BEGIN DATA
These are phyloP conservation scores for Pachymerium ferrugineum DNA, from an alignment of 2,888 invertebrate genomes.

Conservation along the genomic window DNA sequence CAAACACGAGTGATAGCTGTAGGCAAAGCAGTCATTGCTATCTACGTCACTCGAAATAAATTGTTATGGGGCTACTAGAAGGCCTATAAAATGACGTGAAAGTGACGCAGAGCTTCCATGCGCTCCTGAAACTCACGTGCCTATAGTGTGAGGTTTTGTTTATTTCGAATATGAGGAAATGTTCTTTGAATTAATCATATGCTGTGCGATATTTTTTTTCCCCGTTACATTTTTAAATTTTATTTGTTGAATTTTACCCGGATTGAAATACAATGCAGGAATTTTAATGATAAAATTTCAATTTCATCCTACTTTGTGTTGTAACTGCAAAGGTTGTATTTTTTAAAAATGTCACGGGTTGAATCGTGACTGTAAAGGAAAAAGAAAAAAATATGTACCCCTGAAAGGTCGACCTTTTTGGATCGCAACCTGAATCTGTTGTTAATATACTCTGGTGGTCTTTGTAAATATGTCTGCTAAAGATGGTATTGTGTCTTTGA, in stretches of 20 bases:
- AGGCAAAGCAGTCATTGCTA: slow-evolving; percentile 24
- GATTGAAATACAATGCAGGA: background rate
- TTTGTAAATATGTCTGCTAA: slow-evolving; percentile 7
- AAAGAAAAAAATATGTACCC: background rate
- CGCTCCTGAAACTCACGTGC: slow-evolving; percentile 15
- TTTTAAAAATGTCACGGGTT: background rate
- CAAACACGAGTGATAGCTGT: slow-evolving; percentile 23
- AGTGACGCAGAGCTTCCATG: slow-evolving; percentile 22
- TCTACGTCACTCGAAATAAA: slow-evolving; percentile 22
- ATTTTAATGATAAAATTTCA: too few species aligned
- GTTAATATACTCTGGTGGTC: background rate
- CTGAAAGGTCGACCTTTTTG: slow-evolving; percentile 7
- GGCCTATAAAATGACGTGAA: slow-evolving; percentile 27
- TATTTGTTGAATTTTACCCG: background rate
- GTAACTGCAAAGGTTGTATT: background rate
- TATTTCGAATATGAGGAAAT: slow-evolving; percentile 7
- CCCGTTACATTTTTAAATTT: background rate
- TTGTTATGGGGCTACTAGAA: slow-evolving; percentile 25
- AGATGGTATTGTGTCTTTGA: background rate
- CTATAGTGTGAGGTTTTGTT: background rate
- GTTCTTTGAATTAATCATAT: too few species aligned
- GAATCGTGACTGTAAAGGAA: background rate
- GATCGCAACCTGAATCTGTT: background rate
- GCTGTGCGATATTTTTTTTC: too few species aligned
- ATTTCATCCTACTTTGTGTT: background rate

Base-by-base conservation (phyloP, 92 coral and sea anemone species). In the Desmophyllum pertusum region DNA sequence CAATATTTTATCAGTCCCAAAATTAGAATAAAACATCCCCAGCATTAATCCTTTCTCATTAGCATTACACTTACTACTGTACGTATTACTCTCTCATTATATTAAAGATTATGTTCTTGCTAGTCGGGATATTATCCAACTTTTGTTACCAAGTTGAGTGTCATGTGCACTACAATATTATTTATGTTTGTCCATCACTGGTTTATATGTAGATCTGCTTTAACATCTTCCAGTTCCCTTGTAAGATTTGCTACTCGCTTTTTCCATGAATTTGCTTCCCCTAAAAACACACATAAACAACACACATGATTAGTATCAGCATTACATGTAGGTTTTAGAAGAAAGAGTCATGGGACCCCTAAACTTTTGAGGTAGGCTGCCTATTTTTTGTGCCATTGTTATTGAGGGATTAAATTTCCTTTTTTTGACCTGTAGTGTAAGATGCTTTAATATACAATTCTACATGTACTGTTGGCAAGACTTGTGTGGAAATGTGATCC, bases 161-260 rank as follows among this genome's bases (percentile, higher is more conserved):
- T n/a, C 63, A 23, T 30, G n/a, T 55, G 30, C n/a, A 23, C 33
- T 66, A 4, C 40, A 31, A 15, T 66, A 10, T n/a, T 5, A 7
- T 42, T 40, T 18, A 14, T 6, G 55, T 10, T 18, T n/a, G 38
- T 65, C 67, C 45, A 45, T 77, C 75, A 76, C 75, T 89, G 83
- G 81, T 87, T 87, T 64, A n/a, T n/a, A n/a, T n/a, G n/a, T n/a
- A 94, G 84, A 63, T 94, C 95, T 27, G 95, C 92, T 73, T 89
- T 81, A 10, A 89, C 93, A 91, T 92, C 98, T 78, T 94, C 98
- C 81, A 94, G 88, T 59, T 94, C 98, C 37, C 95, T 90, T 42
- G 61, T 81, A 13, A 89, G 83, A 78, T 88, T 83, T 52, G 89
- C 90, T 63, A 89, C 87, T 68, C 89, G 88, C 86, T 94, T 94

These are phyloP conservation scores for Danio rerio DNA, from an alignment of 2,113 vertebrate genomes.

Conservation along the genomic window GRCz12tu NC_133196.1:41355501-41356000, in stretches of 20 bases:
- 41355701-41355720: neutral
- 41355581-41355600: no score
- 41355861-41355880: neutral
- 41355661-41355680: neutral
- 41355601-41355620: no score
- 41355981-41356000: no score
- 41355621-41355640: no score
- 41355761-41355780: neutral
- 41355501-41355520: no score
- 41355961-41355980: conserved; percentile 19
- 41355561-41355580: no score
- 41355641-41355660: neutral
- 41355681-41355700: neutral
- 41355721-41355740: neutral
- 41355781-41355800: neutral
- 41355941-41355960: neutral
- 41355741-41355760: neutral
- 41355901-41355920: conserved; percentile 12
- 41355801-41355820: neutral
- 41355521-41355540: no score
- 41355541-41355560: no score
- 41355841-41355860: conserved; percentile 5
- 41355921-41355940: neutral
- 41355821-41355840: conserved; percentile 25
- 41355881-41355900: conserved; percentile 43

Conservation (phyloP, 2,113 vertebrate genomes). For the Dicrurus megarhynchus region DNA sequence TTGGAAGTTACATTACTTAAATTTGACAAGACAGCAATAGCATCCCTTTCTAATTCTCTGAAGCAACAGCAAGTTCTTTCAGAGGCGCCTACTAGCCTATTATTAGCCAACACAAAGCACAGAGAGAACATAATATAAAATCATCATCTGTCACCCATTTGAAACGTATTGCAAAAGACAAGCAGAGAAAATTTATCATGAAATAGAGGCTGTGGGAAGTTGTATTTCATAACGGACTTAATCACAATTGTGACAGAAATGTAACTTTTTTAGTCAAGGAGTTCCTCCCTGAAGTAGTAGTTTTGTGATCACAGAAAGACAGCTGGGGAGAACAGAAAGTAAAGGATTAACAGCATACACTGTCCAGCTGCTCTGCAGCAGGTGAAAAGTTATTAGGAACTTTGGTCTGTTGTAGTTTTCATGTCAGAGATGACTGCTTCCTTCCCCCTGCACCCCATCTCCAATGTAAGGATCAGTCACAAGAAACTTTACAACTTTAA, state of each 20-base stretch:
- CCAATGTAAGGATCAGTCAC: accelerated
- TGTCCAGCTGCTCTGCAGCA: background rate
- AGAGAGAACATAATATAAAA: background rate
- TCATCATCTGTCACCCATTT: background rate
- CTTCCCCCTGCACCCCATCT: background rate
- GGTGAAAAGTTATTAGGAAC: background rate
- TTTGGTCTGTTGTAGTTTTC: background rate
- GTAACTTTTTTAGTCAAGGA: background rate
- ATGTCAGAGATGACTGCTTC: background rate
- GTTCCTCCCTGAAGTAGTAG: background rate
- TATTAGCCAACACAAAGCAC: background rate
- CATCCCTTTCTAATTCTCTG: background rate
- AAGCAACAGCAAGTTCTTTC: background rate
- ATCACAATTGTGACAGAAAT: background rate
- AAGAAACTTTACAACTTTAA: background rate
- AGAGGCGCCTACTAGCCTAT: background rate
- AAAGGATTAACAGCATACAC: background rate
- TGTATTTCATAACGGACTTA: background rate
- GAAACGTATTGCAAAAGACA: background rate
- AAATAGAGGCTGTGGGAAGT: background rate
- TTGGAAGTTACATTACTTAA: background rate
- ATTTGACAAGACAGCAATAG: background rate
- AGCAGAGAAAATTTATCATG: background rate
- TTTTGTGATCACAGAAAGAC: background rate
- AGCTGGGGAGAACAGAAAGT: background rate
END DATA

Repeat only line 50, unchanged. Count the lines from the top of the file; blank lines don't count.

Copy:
- 41355961-41355980: conserved; percentile 19